Freeman

November 1964

Volume 14, 1964

FEATURES

When Wishes Become Rights

NOVEMBER 01, 1964 by LEONARD E. READ

To have wishes come true, without effort or cost, says Leonard Read, must result in far more harm than good to mankind.

Authority Minus Responsibility

NOVEMBER 01, 1964 by JESS RALEY

Jess Raley sees in the so-called race riots the natural consequence of welfare state policies that deny individual responsibility.

Why Speculators

NOVEMBER 01, 1964 by PERCY L. GREAVES JR.

There's more than meets the eye to the recent closing of the Cotton Exchange, alleges Percy Greaves, as he shows the vital role of the speculator.

Moonlighting

NOVEMBER 01, 1964 by W. M. CURTISS

The more laws there are to limit a man's achievement in a given job, the more he'll turn to "moonlighting" and secondary sources of income.

The Flight From Reality: 2. Symptoms of the Flight

NOVEMBER 01, 1964 by CLARENCE B. CARSON

In this chapter of his series on "The Flight from Reality," Dr. Carson details some of the outstanding symptoms of the flight as revealed in political actions to resolve economic problems.

Free Speech

NOVEMBER 01, 1964 by DEAN RUSSELL

Those who demand free speech, thinks Dean Russell, should be prepared to accept the consequences when they speak out.

What Price Freedom?

NOVEMBER 01, 1964 by LEOPOLD SCHWARZSCHILD

A distinguished refugee from Hitler's Germany offers a plea for freedom and a solemn warning to those basking in the illusion that "it can't happen here."

The Road Is Better Than the Inn

NOVEMBER 01, 1964

Those who insist upon beginning to live in tomorrow's utopia face the sad prospect of not living at all.

On Minding Ones Own Business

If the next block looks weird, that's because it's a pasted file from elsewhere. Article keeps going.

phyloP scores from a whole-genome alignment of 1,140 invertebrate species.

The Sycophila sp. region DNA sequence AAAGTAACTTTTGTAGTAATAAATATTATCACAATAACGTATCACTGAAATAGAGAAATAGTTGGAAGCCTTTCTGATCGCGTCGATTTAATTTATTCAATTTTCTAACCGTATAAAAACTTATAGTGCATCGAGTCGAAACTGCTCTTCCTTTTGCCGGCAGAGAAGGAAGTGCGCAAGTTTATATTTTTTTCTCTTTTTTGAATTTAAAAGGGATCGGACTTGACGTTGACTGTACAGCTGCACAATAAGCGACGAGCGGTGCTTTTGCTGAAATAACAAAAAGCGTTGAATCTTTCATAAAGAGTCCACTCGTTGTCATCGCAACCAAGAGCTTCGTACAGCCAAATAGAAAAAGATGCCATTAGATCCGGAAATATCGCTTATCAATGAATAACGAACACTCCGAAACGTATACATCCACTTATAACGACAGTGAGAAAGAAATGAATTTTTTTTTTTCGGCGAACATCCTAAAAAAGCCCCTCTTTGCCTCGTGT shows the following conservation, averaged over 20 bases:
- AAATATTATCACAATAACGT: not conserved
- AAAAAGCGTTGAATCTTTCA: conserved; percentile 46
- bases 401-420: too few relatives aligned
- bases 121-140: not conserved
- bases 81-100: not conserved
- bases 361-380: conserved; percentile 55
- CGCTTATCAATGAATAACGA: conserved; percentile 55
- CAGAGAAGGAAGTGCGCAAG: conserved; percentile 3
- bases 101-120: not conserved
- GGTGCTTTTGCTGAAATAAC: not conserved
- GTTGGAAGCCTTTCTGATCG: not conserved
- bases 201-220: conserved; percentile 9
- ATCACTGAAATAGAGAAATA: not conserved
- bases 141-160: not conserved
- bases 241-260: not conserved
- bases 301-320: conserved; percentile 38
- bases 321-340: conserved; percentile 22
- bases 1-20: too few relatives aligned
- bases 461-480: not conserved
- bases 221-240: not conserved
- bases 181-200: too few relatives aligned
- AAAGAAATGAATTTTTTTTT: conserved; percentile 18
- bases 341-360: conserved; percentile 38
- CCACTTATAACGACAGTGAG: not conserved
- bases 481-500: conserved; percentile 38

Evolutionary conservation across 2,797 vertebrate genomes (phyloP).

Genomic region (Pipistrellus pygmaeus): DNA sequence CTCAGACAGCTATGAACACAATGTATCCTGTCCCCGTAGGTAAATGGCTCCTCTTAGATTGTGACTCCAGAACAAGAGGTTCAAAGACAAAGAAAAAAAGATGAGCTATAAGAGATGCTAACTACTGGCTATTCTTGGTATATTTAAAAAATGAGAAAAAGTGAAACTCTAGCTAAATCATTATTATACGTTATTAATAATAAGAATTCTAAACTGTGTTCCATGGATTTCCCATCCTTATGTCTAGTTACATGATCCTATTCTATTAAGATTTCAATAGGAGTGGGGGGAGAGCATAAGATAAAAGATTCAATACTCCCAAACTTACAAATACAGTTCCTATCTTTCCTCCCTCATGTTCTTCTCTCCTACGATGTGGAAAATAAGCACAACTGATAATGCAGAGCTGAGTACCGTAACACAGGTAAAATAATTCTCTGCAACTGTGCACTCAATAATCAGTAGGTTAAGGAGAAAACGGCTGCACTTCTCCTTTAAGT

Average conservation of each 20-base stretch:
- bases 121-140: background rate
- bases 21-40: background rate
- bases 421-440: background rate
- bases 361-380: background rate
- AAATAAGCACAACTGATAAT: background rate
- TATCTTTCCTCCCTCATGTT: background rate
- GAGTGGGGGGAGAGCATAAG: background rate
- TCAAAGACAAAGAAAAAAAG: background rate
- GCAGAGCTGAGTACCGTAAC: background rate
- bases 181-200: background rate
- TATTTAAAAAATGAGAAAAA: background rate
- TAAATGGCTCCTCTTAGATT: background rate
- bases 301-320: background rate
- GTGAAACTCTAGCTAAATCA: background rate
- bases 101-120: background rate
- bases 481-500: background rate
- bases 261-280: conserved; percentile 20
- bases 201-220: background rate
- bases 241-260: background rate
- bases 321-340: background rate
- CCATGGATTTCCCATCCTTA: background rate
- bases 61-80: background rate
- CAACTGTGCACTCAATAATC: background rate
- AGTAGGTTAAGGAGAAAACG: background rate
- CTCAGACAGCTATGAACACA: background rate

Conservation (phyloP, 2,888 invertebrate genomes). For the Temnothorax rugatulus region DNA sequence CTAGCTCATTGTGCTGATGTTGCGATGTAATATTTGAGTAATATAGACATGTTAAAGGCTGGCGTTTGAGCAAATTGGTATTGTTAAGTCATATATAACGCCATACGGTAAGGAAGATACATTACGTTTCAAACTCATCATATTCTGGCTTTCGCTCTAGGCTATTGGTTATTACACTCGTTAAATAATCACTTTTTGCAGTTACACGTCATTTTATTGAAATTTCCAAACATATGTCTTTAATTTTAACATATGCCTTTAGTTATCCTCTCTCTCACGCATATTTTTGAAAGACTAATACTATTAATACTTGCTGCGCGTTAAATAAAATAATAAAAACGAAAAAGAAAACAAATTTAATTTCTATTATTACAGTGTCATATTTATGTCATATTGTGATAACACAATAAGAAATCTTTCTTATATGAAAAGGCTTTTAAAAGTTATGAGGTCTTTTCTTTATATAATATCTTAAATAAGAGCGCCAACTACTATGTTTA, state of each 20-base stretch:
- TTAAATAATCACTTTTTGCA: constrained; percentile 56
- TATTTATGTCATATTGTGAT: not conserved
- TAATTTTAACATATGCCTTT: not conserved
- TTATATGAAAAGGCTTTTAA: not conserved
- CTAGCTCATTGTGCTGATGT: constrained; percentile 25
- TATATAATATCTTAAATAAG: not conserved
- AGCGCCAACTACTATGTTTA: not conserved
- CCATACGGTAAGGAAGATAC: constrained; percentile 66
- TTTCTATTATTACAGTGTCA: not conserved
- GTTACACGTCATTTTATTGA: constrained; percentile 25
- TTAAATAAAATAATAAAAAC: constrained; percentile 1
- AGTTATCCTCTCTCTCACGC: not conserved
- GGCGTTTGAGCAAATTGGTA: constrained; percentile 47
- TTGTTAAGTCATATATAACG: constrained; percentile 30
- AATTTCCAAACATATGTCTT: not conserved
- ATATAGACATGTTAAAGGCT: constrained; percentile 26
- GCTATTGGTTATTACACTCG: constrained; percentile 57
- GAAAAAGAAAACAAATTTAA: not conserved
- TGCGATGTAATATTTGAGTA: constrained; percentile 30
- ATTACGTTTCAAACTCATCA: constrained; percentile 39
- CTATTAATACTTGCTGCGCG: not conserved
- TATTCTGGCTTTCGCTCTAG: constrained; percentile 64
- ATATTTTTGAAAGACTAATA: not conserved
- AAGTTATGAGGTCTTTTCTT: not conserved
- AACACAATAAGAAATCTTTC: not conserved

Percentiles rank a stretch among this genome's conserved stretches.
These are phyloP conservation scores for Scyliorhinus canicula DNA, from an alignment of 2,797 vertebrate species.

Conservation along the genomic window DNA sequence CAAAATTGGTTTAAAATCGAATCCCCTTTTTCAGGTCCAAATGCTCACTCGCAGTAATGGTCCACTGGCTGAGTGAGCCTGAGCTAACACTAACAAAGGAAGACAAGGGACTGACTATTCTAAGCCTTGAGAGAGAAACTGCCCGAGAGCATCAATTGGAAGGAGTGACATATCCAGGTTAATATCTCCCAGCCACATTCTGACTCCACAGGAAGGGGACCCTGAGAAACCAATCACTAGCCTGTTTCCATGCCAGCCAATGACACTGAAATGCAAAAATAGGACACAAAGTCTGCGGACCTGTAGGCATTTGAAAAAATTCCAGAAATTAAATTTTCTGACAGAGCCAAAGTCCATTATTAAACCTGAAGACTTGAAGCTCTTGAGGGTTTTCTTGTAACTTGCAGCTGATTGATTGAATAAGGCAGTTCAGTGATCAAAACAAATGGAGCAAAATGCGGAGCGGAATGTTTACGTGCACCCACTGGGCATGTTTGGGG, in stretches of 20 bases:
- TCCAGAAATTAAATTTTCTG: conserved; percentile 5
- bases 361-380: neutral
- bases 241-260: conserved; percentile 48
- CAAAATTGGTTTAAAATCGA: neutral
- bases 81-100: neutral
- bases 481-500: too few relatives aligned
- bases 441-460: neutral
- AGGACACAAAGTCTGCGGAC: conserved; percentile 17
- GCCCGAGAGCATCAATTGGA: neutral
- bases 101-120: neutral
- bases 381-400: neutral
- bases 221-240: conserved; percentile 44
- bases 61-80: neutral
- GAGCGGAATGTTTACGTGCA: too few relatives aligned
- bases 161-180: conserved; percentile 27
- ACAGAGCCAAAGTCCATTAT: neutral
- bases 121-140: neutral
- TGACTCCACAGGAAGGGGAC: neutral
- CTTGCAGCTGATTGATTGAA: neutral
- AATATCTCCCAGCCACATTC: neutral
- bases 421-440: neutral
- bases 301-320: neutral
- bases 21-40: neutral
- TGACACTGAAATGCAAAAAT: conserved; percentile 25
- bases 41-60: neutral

NOVEMBER 01, 1964 by WILLIAM GRAHAM SUMNER

Our old friend, William Graham Sumner, advises once more that a man's great duty to society is to mind his own business.

The Invisible Hand

NOVEMBER 01, 1964 by WYATT B. DURRETTE JR.

A part-time job in college affords a clear example of the compatibility between self-interest and service to others.

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December 2014

Unfortunately, educating people about phenomena that are counterintuitive, not-so-easy to remember, and suggest our individual lack of human control (for starters) can seem like an uphill battle in the war of ideas. So we sally forth into a kind of wilderness, an economic fairyland. We are myth busters in a world where people crave myths more than reality. Why do they so readily embrace untruth? Primarily because the immediate costs of doing so are so low and the psychic benefits are so high.
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Essential Works from FEE

Economics in One Lesson (full text)

By HENRY HAZLITT

The full text of Hazlitt's famed primer on economic principles: read this first!


By FREDERIC BASTIAT

Frederic Bastiat's timeless defense of liberty for all. Once read and understood, nothing ever looks the same.


By F. A. HAYEK

There can be little doubt that man owes some of his greatest suc­cesses in the past to the fact that he has not been able to control so­cial life.


By JEFFREY A. TUCKER

Leonard Read took the lessons of entrepreneurship with him when he started his ideological venture.


By LEONARD E. READ

No one knows how to make a pencil: Leonard Read's classic (Audio, HTML, and PDF)